Why starting uni can be tough...

Starting university is SO exciting. Terrifying but exciting. I will never forget how I felt packing my room at home, thinking about how I was going to decorate my room in halls with plants and pictures of my pals from back home, hoping that my flatmates would be lovely, planning outfits for Welcome Week events. My first week of uni was a blur, I tried so hard to push myself to go out with my flatmates, stand in the courtyard outside my flat in Loring Hall and socialise and don’t get me wrong, I had fun - but as someone that has struggled with mental health problems my whole life, Welcome Week was EXHAUSTING. And it wasn’t just me that felt like that as The Guardian’s 2017 Student Experience survey found that:

  • 87% of freshers find the social or academic aspect of university challenging

  • 91% of females and 82% of males said they experienced mental health struggles at the start of university 

I wanted to write this post to tell you that first year of university can be super tough - be kind to yourself. I know the whole cliche of ‘self care’ can be boring, but honestly, sometimes you just need a night off, a good movie or a phone call to someone at home to bring you back down to earth. Sometimes though, this won’t be enough and things can be a bit more serious. As hard as it is, talking about your mental health is so important, both when you are struggling and when everything is going well!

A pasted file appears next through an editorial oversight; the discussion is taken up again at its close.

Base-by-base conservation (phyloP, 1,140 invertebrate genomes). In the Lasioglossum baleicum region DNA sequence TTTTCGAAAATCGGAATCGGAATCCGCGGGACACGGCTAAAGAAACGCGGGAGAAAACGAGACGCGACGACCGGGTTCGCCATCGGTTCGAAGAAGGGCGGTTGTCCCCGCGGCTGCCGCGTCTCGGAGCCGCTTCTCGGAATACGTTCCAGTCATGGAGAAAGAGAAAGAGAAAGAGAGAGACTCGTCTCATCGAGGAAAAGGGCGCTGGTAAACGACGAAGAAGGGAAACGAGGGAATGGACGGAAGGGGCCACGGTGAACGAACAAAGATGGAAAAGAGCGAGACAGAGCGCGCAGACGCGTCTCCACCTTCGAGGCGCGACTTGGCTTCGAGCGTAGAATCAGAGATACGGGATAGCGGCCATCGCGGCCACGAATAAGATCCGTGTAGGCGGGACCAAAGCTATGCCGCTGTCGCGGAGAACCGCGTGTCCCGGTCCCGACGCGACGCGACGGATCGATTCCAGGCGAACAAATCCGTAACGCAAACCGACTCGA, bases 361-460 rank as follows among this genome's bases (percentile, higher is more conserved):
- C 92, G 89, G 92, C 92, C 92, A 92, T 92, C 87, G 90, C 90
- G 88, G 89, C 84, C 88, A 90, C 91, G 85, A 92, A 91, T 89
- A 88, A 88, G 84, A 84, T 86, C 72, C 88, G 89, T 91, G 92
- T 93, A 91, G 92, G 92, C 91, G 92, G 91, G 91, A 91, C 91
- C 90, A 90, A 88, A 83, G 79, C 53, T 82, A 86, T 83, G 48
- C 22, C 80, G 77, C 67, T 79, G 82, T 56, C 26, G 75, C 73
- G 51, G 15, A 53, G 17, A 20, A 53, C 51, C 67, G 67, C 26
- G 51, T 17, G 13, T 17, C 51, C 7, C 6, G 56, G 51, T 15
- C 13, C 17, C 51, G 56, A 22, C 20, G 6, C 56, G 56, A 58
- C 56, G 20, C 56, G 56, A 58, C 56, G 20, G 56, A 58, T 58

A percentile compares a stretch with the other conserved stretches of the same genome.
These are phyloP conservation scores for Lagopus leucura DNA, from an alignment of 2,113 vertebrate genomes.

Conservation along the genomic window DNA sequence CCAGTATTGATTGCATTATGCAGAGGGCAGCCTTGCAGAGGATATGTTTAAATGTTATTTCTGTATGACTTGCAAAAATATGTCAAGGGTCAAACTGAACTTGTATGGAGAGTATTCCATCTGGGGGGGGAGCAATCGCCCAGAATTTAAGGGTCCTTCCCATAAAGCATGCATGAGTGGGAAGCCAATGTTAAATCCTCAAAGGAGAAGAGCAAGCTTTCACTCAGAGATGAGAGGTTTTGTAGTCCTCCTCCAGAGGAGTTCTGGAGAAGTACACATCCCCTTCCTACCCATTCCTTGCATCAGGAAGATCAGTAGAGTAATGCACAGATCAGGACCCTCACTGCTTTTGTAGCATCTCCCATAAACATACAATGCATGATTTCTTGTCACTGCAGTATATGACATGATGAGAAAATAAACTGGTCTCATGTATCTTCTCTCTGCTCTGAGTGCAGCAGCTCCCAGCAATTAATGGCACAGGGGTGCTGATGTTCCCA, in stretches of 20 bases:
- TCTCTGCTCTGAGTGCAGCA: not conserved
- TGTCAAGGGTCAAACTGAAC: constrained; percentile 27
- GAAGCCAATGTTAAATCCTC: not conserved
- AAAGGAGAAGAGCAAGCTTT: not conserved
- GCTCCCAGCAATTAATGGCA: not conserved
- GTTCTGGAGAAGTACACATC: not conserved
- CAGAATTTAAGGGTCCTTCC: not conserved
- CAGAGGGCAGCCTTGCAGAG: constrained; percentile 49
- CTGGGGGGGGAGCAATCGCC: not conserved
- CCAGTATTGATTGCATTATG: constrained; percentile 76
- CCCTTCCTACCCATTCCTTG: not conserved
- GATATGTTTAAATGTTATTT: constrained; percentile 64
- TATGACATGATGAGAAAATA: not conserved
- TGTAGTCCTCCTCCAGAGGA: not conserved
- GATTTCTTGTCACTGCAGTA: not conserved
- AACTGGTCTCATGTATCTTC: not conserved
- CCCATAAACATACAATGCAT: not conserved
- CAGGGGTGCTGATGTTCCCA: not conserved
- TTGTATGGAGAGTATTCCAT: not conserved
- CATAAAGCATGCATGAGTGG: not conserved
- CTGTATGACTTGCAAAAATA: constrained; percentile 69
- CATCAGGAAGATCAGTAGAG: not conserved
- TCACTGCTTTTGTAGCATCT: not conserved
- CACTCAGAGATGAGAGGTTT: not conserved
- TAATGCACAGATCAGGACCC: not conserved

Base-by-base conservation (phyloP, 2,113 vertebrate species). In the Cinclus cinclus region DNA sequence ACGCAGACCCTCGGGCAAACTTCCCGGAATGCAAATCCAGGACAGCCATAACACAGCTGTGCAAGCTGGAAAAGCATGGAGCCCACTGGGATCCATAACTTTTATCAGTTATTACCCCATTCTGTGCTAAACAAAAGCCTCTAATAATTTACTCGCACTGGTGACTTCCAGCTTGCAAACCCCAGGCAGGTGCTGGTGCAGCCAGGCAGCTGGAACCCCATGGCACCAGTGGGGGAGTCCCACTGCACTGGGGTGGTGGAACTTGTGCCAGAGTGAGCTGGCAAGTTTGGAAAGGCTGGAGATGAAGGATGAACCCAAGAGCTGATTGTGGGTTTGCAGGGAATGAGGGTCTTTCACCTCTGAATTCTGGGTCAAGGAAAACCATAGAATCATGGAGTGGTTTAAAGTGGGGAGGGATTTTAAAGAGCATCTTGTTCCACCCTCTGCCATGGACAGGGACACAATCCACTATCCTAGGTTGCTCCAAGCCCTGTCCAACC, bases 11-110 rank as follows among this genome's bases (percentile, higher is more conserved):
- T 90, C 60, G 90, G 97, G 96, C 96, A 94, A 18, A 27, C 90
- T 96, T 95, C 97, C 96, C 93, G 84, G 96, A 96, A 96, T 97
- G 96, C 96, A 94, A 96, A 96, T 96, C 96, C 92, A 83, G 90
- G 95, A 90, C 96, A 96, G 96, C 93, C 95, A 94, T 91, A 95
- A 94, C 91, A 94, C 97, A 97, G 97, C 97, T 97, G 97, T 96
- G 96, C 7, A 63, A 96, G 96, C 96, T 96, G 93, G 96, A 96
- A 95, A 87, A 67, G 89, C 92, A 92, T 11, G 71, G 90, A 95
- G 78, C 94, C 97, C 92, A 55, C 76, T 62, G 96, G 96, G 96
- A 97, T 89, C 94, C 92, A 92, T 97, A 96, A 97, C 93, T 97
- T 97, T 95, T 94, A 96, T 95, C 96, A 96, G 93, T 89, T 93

The following services are here for you in times of need:

  • Campus Support Officers are available on campus from 6pm- 6am on weeknights and 24 hours a day on weekends - head to Loring Management Centre (reception at Loring Hall, on St James Street) or call: 020 7919 7284. 

  • Samaritans - open every day throughout the year, visit their website here or call 116 123 (every time I was in crisis, I was reluctant to call Samaritans because I felt like I was burdening them, or that my problems weren’t serious enough but when I finally called them, it was a massive relief to have someone to talk to about what was going on. They’re trained and ready to listen to you 24 hours a day).

  • If you need urgent medical advice call the NHS on 111.

  • If you need immediate medical help or attention call 999 or visit Accident & Emergency (A&E)

  • Contact your local GP and book an emergency doctors appointment.

  • Register for an appointment with Wellbeing Services in RHB123 or by email at wellbeing@gold.ac.uk - they can help in a variety of ways such as offer you advice, register you for counselling or help you set up a RASA (Reasonable Adjustments for Study and Assessments).


Thanks for reading, Beth x